The Dentist Who Killed Cecil Speaks Out
“I have no problem with him taking a lion or giraffe, that’s his own business”, said Rice (30).
Dr. Thomas Dressel, a retired plastic surgeon, said he went in person to the office to make an appointment after failing to reach it by telephone.
“I’ve been out of the public eye”, he stated.
“We still have a security camera out in the lot there”, Bloomington Police Deputy Chief Mike Hartley told the AP and Star Tribune.
Walter Palmer, the Minnesota-based dentist who provoked global outrage and derision when he hunted and killed one of Africa’s most beloved lions, returned to work Tuesday while throngs of protestors lined up outside his office, shouting, “Murderer!”
To say Cecil’s death made the dentist a wanted man is putting it mildly.
While Palmer’s guides on the hunt have either been charged or await charges for their involvement in Cecil’s killing, the Zimbabwean government’s pursuit of the dentist has cooled off amid fears it could hamper a hunting industry that is lucrative and important for the country.
A group of half a dozen protesters remained on the sidewalk more than an hour after Palmer entered, holding signs calling for his extradition to Zimbabwe to face punishment.
Cathy Pierce, wearing a shirt with Cecil’s photo, yelled “Extradite Palmer” as the dentist was whisked inside the Bloomington clinic.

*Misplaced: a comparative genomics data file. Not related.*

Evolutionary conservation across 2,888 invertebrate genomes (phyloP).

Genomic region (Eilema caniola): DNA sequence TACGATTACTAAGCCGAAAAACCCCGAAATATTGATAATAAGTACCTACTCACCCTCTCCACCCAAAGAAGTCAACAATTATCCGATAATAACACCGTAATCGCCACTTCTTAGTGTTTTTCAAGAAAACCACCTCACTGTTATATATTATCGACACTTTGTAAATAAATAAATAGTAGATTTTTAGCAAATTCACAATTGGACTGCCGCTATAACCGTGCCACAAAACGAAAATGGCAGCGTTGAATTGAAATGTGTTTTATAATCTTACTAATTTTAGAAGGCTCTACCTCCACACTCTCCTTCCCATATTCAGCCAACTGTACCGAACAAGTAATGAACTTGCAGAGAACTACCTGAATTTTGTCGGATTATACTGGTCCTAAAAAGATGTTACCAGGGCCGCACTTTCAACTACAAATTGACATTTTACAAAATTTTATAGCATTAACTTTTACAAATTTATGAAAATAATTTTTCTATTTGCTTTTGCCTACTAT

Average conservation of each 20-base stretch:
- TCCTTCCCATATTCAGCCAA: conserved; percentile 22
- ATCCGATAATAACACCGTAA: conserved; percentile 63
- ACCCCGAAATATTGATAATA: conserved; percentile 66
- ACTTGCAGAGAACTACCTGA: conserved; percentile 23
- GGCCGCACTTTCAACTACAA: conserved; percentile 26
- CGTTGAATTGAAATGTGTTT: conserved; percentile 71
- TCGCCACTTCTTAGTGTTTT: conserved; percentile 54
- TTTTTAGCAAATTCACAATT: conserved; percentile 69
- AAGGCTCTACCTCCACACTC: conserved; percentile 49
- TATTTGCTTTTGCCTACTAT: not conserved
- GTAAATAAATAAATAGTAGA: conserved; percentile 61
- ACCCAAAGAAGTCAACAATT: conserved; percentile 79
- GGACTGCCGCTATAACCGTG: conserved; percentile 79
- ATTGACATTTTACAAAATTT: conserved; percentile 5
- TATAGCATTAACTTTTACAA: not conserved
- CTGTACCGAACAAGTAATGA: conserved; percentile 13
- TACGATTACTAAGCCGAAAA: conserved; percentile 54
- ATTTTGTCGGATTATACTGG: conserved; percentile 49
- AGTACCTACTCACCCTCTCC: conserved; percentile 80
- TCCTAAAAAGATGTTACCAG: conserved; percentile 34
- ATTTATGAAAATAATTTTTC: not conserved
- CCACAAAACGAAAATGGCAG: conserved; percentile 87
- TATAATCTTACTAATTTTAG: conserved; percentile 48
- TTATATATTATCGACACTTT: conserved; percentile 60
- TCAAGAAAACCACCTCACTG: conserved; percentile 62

“I’m a health professional”, Palmer said during the interview.
Palmer participated in an interview Sunday, September 6, in which he disputed some accounts of the hunt, expressed agitation at the animosity directed at those close to him and said he would be back at work within days.
Police has blocked off the area around a Minnesota dental clinic as the dentist who killed Cecil the lion prepares to return to work.
But he did break his silence this past weekend, speaking with reporters from The Associated Press and the Minneapolis Star Tribune for the first time since he was publicly identified as Cecil’s killer, sparking a worldwide outcry.
Dressel said he trusts Palmer’s insistence that the hunt was legal and that he had no idea he was tracking a famous lion.
Cecil the lion was allegedly lured with bait out of a national park in Zimbabwe – where he is protected by law – to private property where Palmer then shot him with his compound bow and arrow. Oxford University scientists said that Cecil’s fate was not unique; of the 62 lions they had tagged in the region, sport hunters had killed 24.